Marianne Gebert: Oversees Counseling

JANUARY 2002
- Program At State Retirement Board - One of the most sensitive jobs at the State Retirement Board is that
of counselor. Whether it be an employee who is seeking retirement
benefit information, a retiree questioning his pension check or a
surviving spouse asking for guidance, one of the Board's seven
counselors will be the first line of communication for members of the
State Retirement System.

The
responsibility for coordinating and overseeing these counselors is that
of Retirement Counselor Supervisor Marianne Gebert, who at age 41, has
been with the Board for twenty years.

After
receiving a communications degree from Boston College Gebert, then
Marianne Walsh, was first hired by Treasurer Bob Crane to work in the
Board's refund department.

"My dad,
Albert Walsh, went to school in Brighton with Bob. At age 18, dad
fought on Iwo Jima with the 4th Marine Division. Bob was also Marine. I
guess you could say that helped me get started," Gebert acknowledged.

In
the years since starting with the job, Gebert has earned her stripes.
"I started under Jim Callanan, who was the Board's director. He was a
taskmaster who insisted on a good day's work," she said. "But he was
very loyal to the employees and really a soft-hearted man."

During
the Shannon O'Brien Administration, Gebert has served under Ellen
Philbin, the Board's director for the past three years. "Ellen is a
no-nonsense woman who is respectful of the employees and any
suggestions they may have. The lines of communication are open and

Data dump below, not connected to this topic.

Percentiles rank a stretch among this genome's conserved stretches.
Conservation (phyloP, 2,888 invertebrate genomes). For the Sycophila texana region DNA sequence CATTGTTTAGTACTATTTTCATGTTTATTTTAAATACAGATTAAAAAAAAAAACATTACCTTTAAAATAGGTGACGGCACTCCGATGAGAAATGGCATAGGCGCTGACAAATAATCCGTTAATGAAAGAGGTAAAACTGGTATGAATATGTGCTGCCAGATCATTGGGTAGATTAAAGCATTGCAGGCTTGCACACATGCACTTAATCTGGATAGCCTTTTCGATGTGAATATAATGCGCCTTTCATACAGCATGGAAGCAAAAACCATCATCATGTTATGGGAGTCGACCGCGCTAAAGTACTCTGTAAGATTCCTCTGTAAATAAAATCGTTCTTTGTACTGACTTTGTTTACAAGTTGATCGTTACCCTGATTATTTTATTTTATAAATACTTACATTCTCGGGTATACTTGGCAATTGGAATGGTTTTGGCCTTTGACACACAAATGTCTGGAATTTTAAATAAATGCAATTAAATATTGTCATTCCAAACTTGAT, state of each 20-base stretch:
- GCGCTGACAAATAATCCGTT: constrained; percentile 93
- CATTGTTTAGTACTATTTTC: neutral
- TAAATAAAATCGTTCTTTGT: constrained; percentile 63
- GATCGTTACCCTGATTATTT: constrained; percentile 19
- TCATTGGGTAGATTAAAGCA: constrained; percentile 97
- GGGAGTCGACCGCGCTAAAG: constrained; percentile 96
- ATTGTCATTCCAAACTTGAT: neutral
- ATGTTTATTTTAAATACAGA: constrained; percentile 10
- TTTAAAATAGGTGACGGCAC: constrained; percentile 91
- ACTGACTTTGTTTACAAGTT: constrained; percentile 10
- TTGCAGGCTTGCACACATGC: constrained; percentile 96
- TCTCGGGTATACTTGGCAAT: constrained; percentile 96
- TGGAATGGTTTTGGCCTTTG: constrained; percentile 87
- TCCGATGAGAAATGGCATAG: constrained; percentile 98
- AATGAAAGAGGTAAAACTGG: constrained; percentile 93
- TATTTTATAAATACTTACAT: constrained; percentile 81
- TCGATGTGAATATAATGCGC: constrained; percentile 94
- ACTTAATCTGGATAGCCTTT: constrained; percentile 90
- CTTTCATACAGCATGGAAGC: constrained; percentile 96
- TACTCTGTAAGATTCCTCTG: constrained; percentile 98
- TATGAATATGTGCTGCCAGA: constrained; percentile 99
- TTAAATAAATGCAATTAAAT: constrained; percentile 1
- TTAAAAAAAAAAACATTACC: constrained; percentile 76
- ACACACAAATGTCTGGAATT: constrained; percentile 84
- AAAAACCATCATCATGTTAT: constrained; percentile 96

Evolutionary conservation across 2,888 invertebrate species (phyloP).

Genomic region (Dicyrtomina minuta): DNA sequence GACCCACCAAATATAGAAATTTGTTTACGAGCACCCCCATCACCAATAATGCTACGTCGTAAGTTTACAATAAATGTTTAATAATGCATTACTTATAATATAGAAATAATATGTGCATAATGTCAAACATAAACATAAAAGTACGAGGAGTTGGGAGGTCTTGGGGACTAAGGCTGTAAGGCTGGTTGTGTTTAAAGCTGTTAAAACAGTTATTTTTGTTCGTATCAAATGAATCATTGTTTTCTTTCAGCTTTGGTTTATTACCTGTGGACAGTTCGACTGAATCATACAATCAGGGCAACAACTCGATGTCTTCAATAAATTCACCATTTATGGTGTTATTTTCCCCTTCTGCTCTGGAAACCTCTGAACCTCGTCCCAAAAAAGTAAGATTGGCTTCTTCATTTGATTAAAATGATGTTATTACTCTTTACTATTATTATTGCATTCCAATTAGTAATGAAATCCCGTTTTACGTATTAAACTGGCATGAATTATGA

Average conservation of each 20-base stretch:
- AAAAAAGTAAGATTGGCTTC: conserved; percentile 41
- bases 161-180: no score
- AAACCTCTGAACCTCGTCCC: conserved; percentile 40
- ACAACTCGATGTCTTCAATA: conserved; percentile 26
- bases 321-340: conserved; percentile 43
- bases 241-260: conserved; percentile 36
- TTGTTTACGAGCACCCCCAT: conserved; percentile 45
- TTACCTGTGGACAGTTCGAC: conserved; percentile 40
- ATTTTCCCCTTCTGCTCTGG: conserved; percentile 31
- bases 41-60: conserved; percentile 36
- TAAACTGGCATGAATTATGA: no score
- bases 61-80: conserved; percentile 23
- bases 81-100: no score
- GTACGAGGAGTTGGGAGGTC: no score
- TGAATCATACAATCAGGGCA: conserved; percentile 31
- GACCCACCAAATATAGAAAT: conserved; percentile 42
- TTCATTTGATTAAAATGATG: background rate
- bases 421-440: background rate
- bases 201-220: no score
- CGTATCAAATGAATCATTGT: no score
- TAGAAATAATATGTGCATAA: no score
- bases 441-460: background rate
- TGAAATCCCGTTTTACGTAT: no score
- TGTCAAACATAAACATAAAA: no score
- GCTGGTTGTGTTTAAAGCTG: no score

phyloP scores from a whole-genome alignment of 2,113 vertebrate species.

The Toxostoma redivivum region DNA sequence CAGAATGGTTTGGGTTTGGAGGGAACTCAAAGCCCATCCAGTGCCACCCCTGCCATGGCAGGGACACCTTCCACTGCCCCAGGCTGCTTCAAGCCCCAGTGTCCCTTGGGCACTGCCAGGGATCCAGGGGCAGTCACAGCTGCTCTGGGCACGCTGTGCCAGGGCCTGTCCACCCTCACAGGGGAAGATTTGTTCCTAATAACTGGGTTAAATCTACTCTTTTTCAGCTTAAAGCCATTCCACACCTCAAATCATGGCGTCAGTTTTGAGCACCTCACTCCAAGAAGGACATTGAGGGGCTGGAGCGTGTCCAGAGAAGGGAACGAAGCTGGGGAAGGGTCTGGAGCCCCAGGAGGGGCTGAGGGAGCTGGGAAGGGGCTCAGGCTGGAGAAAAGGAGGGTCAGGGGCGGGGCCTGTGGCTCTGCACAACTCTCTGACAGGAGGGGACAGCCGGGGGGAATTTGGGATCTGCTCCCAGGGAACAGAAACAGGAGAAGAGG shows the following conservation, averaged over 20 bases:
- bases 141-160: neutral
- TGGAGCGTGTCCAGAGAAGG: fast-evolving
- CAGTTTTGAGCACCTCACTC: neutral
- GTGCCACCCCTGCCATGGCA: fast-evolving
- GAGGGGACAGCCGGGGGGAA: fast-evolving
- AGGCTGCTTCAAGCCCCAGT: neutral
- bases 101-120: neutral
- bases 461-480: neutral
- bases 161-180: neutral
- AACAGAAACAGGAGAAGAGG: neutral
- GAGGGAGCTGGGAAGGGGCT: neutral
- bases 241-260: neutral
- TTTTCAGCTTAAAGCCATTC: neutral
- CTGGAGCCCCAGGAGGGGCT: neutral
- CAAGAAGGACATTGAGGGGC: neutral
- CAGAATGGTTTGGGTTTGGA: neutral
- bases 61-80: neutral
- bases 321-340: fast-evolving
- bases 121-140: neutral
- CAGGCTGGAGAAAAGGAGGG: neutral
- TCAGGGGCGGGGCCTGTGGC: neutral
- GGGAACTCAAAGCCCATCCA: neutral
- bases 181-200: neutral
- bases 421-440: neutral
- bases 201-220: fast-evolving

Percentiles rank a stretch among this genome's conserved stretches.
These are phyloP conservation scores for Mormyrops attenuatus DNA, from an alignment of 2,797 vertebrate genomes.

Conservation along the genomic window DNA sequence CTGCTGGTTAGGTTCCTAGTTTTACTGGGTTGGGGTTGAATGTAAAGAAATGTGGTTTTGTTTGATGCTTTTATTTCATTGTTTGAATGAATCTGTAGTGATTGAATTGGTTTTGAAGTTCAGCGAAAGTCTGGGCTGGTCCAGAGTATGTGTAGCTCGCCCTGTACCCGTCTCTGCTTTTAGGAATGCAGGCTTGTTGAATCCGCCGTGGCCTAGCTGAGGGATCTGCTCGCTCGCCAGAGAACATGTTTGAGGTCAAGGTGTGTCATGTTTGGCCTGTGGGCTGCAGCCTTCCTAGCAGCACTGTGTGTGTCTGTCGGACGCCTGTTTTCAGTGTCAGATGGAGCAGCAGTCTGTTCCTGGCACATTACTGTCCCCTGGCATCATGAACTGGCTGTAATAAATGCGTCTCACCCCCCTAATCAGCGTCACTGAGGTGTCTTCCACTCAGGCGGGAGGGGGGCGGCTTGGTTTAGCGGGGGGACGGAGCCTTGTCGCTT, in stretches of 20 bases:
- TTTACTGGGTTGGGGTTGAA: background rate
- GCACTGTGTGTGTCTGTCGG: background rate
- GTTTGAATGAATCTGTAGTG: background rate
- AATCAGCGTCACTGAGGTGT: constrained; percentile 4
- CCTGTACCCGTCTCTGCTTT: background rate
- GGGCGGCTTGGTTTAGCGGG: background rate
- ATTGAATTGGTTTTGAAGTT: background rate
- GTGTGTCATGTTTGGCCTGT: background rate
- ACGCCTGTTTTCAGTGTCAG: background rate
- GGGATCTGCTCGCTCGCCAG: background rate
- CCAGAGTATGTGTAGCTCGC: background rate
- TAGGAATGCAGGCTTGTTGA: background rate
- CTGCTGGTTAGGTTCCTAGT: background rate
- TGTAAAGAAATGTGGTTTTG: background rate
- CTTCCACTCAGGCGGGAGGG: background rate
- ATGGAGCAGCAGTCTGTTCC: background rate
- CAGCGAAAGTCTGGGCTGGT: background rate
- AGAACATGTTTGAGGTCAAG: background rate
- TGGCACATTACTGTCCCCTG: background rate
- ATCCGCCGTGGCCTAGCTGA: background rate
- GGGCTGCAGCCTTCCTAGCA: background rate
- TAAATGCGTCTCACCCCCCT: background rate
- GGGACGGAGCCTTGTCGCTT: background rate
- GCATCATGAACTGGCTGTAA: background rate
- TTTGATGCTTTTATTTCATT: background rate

clear at all times," said Gebert.

Gebert
agrees that working as a counselor is indeed a sensitive job. "If an
employee is nearing retirement he or she needs accurate pension
information. That employee is planning for the future based on his
pension and survivor's options. And this is only one aspect of our
extensive retirement law that our counselors must be familiar with.
Counselors are dealing with employees' lives," she pointed out.

"The
option that a retiree selects for a surviving spouse must be very clear
to both parties. We do everything possible to ascertain that the spouse
understands what his or her benefits will be (or not be) in the event
of death.

"The training of our
counselors is ongoing. They must stay current with any changes in the
retirement law, both for employees and retirees. And counselors must be
clear, concise and patient when interacting with the members of the
system."

Gebert also stressed the extensive outreach program conducted by the Board.

"When
asked, we will send counselors to any agency to meet with employees on
a group or individual basis. We bring a laptop and if the agency's
phone system is compatible, can access anyone's records at the Board."

Bob
Minue, deputy director of the State Board, started work the same month
and year as Gebert. "Marianne's career at the Board has paralleled
mine," he said. "She's been a credit to our Retirement Board and our
counseling program is in good hands. And being relatively young she'll
be around for many more years."

"Well,
because of our Group 1 retirement formula, Bob is right in that sense,"
said Marianne. "People who do enter service at a young age are
penalized under the current formula. But there is always hope for
change."

Since she, by her own
words, "really loves" her job, and retirement is a long way off, state
retirees can count on Marianne being around for awhile at least.

Tags: